Metabolic syndrome and C-reactive protein concentration as independent correlates of chronic kidney disease.Endocr Res. 2014; 39(3):94-8.ER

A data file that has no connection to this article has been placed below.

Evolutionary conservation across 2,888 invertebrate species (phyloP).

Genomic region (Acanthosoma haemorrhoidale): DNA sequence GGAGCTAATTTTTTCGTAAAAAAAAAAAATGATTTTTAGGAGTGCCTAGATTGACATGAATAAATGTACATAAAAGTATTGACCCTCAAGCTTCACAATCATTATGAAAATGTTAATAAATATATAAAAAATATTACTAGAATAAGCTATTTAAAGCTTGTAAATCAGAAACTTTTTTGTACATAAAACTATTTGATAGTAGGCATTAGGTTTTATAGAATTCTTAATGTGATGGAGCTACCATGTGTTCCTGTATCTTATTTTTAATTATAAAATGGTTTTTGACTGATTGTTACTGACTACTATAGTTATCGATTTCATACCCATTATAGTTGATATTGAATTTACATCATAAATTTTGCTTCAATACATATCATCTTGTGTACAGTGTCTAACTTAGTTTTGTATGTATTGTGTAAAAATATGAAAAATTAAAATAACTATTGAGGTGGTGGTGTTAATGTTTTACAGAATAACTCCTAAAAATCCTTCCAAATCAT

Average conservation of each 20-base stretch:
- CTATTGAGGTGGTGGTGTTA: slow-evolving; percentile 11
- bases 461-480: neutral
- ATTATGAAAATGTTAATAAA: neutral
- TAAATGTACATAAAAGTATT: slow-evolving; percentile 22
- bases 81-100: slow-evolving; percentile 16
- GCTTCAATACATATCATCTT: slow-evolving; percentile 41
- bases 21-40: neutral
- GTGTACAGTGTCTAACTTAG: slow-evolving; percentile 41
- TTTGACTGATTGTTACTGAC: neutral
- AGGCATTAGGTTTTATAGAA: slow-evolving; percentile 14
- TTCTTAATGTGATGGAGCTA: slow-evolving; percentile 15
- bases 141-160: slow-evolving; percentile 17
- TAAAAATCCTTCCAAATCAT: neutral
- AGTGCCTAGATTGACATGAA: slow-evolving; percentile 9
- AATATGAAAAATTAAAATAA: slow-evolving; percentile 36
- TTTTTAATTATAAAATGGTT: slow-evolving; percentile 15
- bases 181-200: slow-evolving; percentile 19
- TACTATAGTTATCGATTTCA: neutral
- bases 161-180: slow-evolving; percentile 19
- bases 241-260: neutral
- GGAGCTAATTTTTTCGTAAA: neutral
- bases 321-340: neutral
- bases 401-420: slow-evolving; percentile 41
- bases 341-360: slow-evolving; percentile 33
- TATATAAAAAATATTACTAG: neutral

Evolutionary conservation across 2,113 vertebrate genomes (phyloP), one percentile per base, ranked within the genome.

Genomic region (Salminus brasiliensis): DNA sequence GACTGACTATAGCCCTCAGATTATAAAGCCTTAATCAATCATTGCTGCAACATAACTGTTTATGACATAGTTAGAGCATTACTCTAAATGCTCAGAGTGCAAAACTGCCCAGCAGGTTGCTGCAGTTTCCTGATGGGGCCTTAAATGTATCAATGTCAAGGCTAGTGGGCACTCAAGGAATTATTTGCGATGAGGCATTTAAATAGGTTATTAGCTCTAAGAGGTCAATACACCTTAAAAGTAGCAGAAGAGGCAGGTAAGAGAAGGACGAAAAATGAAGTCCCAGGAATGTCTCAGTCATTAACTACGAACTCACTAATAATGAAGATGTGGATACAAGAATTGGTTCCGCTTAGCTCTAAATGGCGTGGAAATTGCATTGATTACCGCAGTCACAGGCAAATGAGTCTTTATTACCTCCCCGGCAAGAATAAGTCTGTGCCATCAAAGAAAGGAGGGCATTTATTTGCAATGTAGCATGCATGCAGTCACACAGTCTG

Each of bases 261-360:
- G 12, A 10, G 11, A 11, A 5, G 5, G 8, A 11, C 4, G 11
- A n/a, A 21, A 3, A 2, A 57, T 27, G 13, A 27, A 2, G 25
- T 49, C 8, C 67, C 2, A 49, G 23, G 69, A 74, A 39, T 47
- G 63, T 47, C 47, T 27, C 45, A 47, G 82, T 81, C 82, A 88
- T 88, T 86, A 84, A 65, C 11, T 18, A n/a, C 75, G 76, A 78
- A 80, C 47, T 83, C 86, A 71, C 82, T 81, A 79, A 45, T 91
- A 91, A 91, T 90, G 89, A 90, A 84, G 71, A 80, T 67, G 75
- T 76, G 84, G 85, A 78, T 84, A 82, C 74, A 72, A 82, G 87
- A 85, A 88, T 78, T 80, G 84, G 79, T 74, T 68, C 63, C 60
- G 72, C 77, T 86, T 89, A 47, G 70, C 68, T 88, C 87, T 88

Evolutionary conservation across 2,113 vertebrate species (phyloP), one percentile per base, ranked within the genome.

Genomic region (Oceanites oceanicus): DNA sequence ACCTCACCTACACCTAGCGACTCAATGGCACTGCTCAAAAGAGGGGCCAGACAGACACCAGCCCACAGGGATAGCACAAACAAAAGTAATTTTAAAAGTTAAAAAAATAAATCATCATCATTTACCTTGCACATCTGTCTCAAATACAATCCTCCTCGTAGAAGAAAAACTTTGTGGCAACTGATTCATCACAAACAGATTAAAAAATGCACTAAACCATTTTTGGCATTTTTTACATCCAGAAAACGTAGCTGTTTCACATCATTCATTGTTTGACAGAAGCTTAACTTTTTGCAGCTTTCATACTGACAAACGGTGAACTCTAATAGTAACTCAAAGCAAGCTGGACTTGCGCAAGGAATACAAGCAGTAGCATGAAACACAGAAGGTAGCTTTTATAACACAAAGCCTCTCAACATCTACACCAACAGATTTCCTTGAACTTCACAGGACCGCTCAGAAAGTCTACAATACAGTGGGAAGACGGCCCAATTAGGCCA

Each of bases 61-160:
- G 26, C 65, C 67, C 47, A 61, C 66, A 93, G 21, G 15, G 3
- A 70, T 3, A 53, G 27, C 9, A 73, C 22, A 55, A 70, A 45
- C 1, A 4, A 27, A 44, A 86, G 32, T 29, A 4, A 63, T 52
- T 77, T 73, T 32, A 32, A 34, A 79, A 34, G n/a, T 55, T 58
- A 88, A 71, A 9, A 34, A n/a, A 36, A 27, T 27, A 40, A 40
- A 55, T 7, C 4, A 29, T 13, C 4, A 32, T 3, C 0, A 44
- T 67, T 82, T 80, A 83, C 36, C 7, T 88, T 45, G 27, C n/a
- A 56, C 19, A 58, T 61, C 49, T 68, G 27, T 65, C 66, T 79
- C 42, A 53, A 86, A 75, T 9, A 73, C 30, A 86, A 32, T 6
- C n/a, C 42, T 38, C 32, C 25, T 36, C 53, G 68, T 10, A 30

Inflammation is a common phenotype for cardiometabolic disorders. In this study, we attempted to investigate inter-relationships between metabolic syndrome (MetS), C-reactive protein (an inflammatory biomarker) and chronic kidney disease (CKD). We performed a cross-sectional analysis of data from a representative sample of 4425 Chinese adults in Taiwan. The MetS was defined by a unified criteria set by several major organizations. A CKD event was defined as an estimated glomerular filtration rate (eGFR) <60 mL/min per 1.73 m(2). Additionly, a CRP cutpoint of 3 mg/L was used to differentiate high and low CRP levels. Overall, 1000 participants had MetS, resulting in a prevalence rate of 22.6%. High CRP level was noted in 782 (17.6%) subjects. In addition, a total of 508 (11.5%) persons qualified as having CKD. Subjects with the MetS had 1.55-fold [95% confidence interval (CI), 1.03-2.32] increased odds of CKD compared with their counterparts without the MetS after multiple adjustments. In addition, there was a significantly graded relationship between increasing levels of serum CRP and prevalent CKD (p for trend = 0.001). Participants in the highest category of serum CRP had a significantly elevated odds of CKD as compared with those in the lowest category [odds ratio (OR), 1.60; 95% CI, 1.21-2.12]. However, there was no interaction in excess of additive scale between the presence of MetS and high CRP level (p = 0.83). These findings suggest that MetS and high CRP were independently associated with increased prevalence of CKD in Chinese adults.